Hito-Communications Sunwolves recorded their first ever win outside of Japan today with a dramatic last-second win over the DHL Stormers in the first ever Mitsubishi Estate Super Rugby match held in Hong Kong at the Mong Kok Stadium.
A Hayden Parker drop goal got the Sunwolves’ Hong Kong experiment off to the best possible start at Mong Kok Stadium on Saturday, with the fly half splitting the sticks with time expired to give his side a 26-23 victory over the Stormers.
It was the first time the Sunwolves have won two matches in a row, their first victory away from Tokyo and the final nail in the coffin of the Stormers’ finals hopes.
Much to the delight of the largely pro-Sunwolves crowd, Parker kicked truly from 30 metres out after his teammates had dug deep to drive the ball forward and give him a chance to win the game.
“I think in the last five minutes it was just free flow, the credit really has to go to the team,” Sunwolves coach Jamie Joseph said.
“When you just have a look at the quality of the game in terms of what the forward packs have to do in that heat, that laid the foundation I thought for us. We were playing a very big pack who targeted our set piece and did very well in those situations, but we were able to put them under pressure in other areas and Hayden was a big part of that and controlled the game very well.”
Hong Kong’s first Super Rugby match did not disappoint, with action from the outset and some superb tries from both sides. The TMO was called upon early after Dillyn Leyds pounced on a Sunwolves turnover in the Stormers half before weaving his way down field and touching down in the corner under pressure from two tacklers.
After much deliberation, Leyds was judged to have kept his feet in the air as he was bundled over the sideline and the South Africans took the lead after six minutes.
As expected, the Stormers took control in the scrum early and forced a number of penalties, while the Sunwolves opted for regular kicks to gain territory, some of which served little more purpose than to return the ball to the Stormers.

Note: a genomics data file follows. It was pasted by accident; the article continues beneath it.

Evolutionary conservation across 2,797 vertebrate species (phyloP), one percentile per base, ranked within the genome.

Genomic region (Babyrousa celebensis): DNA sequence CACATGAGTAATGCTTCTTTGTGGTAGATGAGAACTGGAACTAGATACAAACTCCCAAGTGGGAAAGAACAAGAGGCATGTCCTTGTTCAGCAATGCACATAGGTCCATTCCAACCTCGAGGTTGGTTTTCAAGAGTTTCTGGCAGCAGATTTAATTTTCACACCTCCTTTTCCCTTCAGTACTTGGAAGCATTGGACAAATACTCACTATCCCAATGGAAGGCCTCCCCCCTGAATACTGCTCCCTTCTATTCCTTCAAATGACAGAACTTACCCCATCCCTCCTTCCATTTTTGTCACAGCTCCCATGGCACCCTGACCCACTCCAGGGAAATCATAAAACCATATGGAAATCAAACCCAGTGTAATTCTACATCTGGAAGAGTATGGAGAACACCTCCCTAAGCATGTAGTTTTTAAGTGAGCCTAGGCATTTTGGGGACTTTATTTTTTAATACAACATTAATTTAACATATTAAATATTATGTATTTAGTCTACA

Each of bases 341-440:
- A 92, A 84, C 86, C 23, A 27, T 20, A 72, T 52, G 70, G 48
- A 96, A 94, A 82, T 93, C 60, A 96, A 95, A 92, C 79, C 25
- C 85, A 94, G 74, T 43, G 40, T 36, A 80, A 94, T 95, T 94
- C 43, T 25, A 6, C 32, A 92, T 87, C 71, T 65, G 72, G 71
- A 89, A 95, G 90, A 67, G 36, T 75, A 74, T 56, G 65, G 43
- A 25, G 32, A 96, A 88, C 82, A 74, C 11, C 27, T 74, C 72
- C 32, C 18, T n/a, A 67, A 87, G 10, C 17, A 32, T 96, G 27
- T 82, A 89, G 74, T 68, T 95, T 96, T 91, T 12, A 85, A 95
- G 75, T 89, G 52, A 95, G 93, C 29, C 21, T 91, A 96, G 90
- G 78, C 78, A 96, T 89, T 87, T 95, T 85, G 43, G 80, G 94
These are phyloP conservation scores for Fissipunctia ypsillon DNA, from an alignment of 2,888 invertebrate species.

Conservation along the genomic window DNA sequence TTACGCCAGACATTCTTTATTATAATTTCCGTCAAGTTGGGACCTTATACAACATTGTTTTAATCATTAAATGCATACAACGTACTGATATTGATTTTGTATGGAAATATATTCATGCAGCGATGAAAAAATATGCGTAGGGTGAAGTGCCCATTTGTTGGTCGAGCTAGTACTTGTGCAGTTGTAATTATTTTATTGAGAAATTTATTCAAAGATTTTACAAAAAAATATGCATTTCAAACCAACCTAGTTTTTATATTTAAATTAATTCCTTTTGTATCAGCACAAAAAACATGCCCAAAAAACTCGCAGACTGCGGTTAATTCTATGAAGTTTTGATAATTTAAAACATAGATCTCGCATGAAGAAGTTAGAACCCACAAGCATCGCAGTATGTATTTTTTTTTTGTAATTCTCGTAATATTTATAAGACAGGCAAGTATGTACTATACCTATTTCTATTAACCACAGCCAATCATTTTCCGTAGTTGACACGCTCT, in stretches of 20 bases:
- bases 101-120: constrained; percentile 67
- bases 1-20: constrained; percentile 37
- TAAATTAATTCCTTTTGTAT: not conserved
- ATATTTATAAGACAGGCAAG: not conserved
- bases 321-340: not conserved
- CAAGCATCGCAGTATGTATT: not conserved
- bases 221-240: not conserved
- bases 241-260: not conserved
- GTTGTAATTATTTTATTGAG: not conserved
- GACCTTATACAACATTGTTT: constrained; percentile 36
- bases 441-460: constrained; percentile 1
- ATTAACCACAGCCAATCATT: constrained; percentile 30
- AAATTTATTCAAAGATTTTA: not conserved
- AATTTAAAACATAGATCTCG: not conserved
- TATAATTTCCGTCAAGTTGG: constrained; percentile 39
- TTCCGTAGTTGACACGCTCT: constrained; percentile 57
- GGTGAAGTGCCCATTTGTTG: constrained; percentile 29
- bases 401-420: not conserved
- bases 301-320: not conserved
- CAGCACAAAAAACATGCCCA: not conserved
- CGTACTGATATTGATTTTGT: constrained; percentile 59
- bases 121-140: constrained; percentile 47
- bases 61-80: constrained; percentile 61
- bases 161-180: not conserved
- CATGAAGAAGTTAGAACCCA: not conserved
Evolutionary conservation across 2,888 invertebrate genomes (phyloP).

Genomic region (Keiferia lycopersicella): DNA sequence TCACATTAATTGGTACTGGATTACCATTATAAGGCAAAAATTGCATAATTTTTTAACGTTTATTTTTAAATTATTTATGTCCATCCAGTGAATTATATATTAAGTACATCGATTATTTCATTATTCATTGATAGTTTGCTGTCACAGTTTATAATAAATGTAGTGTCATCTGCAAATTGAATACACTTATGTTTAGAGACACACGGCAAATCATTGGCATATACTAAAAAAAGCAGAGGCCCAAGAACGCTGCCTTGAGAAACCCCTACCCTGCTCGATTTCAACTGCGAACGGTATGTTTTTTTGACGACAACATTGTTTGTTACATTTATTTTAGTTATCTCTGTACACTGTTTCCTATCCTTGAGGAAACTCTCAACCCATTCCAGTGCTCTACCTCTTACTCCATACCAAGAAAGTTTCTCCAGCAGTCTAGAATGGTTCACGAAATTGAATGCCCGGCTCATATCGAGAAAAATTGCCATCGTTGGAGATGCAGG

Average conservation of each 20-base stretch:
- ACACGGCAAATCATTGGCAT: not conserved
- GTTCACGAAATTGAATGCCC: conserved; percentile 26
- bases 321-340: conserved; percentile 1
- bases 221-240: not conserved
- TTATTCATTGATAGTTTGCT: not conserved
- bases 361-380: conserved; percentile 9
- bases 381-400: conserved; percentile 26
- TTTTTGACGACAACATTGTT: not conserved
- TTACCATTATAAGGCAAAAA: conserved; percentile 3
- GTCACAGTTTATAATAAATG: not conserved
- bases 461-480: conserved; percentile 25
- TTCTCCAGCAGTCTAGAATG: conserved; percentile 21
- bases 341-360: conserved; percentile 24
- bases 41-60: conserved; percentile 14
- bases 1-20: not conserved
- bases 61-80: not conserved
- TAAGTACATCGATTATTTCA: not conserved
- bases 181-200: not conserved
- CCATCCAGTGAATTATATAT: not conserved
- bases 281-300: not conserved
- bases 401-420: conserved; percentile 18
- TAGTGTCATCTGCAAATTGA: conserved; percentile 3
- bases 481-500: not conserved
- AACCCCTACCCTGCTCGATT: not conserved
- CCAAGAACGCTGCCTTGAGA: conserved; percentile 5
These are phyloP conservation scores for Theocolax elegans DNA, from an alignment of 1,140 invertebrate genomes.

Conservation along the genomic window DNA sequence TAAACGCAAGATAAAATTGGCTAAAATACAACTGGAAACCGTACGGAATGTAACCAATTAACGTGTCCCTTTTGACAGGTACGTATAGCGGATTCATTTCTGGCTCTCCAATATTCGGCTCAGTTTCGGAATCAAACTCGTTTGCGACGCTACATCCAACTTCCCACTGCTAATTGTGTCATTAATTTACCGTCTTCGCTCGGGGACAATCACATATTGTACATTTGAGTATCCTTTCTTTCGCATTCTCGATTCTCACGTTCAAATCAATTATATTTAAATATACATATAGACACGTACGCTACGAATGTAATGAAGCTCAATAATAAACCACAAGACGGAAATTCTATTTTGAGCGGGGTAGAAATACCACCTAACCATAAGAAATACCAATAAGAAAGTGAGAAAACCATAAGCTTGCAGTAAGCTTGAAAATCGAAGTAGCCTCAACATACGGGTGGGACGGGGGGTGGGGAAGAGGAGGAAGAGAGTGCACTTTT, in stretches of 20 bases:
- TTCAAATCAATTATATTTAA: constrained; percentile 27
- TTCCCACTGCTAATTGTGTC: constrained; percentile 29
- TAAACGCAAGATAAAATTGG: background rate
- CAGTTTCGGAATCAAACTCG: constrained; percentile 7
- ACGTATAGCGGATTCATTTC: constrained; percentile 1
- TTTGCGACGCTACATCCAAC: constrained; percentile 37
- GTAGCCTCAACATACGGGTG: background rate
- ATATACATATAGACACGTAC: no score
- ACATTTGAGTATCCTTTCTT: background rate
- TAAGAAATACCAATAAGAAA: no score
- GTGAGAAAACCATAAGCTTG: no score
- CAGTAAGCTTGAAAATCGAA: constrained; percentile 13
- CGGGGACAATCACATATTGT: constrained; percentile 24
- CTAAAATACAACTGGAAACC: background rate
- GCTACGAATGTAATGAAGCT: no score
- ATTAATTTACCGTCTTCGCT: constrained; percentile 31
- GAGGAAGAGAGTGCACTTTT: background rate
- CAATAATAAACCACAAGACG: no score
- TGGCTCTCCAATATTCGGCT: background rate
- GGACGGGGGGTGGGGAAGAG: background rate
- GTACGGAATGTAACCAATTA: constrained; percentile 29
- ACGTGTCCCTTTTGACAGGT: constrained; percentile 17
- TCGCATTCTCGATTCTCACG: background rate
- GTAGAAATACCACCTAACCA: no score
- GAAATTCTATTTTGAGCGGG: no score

The Sunwolves continued to be their own worst enemy, with captain Willie Britz passing the ball straight to Stormers centre JJ Engelbrecht on the 22, allowing him to waltz over and make it 10-0, with Jean-Luc du Plessis adding the extras.
The Sunwolves were on the board soon after with a play that had just about everything, with Fumiaki Tanaka’s kick charged down before being hacked forward, with some crafty passing allowing Parker to dot down.
The flyhalf – who finished with 21 of the Sunwolves 26 points – added his own extras to make it 12-7 after 25 minutes. The Stormers continued to create scoring opportunities and were on the board again soon after, with scrum half Dewaldt Duvenage sliding through a clever grubber kick to Leyds, whose desperate lunge saw him touch down with centimetres to spare.
The winger’s first-half double pushed the score to 17-7, before Parker slotted a penalty to bring it back to 17-10 at the break.
“The first try was us having a go and trying to exploit an opportunity that we saw during the week that wasn’t there today, it could have been under their posts had we have taken that ball. The second one was soft,” Joseph said about his side’s slow start.
The second half took its time to get going, with players starting to show fatigue as the game tightened right up and the scoring ground to a halt. Joseph claimed during the week that the heat would favour his side against the heavier South Africans and it certainly looked that way in the 56th minute, with the Japanese side stringing together a host of positive phases to drive the Stormers back.
Their drive ended with veteran back rower Michael Leitch producing a superb offload to send lock Grant Hattingh over, with Parker’s extras tying the scores. Parker stepped up soon after to give the Sunwolves their first lead, slotting a penalty to give his side a 20-17 advantage with 15 minutes to play.
The Stormers wouldn’t lie down though, heaping pressure on their opponents to win two penalties within kicking distance, with fullback SP Marais slotting both, including a booming boot from his own half to put his side back in the lead with six minutes to play.
But the Sunwolves refused to be denied, levelling through a Parker penalty before the New Zealander’s magic sealed the deal.
“We created history today, it’s the first game the Sunwolves have won outside of Japan. We have had some lean times no doubt, but we’re heading in the right direction and that’s really pleasing,” Joseph said.
“What actually happened in the second half is we changed and we saw a different Sunwolves team come out, we played a lot more direct, a lot more decisive, we played with a lot more confidence than we did in the first half.”
For Stormers’ boss Robbie Fleck, there was little he could do but applaud the Sunwolves after his side’s finals hopes went up in smoke.
“They worked their way up the field and it was exceptional brilliance that won the game – well played,” he said.